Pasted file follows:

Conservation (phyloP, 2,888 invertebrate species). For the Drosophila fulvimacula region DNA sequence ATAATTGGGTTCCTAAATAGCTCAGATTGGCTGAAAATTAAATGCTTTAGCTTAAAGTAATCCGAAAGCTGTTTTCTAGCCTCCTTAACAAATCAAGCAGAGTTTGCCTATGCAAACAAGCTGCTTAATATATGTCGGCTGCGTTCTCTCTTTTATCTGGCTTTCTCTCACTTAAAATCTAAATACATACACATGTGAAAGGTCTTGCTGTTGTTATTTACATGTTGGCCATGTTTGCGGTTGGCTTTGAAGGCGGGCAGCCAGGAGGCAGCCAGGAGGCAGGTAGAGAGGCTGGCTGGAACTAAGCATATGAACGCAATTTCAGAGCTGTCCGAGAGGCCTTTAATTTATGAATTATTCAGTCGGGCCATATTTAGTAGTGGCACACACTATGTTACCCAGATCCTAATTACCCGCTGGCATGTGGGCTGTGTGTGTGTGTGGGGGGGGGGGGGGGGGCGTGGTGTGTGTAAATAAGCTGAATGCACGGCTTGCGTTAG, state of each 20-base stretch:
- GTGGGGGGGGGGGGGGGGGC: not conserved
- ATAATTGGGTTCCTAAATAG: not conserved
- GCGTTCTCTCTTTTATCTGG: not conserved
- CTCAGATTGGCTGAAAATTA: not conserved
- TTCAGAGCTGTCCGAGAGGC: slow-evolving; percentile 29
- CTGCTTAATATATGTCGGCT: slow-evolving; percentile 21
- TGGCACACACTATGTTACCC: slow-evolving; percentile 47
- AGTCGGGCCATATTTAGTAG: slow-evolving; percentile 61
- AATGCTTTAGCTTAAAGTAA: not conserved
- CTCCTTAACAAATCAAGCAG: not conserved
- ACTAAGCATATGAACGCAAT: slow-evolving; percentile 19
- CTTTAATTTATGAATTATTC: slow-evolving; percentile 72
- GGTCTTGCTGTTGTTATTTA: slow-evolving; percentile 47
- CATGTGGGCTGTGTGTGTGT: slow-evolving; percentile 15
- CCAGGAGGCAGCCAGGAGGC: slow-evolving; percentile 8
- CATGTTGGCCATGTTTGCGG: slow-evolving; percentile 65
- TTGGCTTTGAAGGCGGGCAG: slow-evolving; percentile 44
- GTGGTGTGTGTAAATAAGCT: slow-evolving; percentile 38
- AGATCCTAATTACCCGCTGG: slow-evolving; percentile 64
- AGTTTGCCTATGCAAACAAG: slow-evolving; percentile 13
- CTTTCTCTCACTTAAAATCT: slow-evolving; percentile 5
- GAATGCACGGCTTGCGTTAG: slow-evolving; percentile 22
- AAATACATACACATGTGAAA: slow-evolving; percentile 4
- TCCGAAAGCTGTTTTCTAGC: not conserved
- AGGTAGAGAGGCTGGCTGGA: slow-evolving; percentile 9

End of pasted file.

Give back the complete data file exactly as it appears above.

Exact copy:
Conservation (phyloP, 2,888 invertebrate species). For the Drosophila fulvimacula region DNA sequence ATAATTGGGTTCCTAAATAGCTCAGATTGGCTGAAAATTAAATGCTTTAGCTTAAAGTAATCCGAAAGCTGTTTTCTAGCCTCCTTAACAAATCAAGCAGAGTTTGCCTATGCAAACAAGCTGCTTAATATATGTCGGCTGCGTTCTCTCTTTTATCTGGCTTTCTCTCACTTAAAATCTAAATACATACACATGTGAAAGGTCTTGCTGTTGTTATTTACATGTTGGCCATGTTTGCGGTTGGCTTTGAAGGCGGGCAGCCAGGAGGCAGCCAGGAGGCAGGTAGAGAGGCTGGCTGGAACTAAGCATATGAACGCAATTTCAGAGCTGTCCGAGAGGCCTTTAATTTATGAATTATTCAGTCGGGCCATATTTAGTAGTGGCACACACTATGTTACCCAGATCCTAATTACCCGCTGGCATGTGGGCTGTGTGTGTGTGTGGGGGGGGGGGGGGGGGCGTGGTGTGTGTAAATAAGCTGAATGCACGGCTTGCGTTAG, state of each 20-base stretch:
- GTGGGGGGGGGGGGGGGGGC: not conserved
- ATAATTGGGTTCCTAAATAG: not conserved
- GCGTTCTCTCTTTTATCTGG: not conserved
- CTCAGATTGGCTGAAAATTA: not conserved
- TTCAGAGCTGTCCGAGAGGC: slow-evolving; percentile 29
- CTGCTTAATATATGTCGGCT: slow-evolving; percentile 21
- TGGCACACACTATGTTACCC: slow-evolving; percentile 47
- AGTCGGGCCATATTTAGTAG: slow-evolving; percentile 61
- AATGCTTTAGCTTAAAGTAA: not conserved
- CTCCTTAACAAATCAAGCAG: not conserved
- ACTAAGCATATGAACGCAAT: slow-evolving; percentile 19
- CTTTAATTTATGAATTATTC: slow-evolving; percentile 72
- GGTCTTGCTGTTGTTATTTA: slow-evolving; percentile 47
- CATGTGGGCTGTGTGTGTGT: slow-evolving; percentile 15
- CCAGGAGGCAGCCAGGAGGC: slow-evolving; percentile 8
- CATGTTGGCCATGTTTGCGG: slow-evolving; percentile 65
- TTGGCTTTGAAGGCGGGCAG: slow-evolving; percentile 44
- GTGGTGTGTGTAAATAAGCT: slow-evolving; percentile 38
- AGATCCTAATTACCCGCTGG: slow-evolving; percentile 64
- AGTTTGCCTATGCAAACAAG: slow-evolving; percentile 13
- CTTTCTCTCACTTAAAATCT: slow-evolving; percentile 5
- GAATGCACGGCTTGCGTTAG: slow-evolving; percentile 22
- AAATACATACACATGTGAAA: slow-evolving; percentile 4
- TCCGAAAGCTGTTTTCTAGC: not conserved
- AGGTAGAGAGGCTGGCTGGA: slow-evolving; percentile 9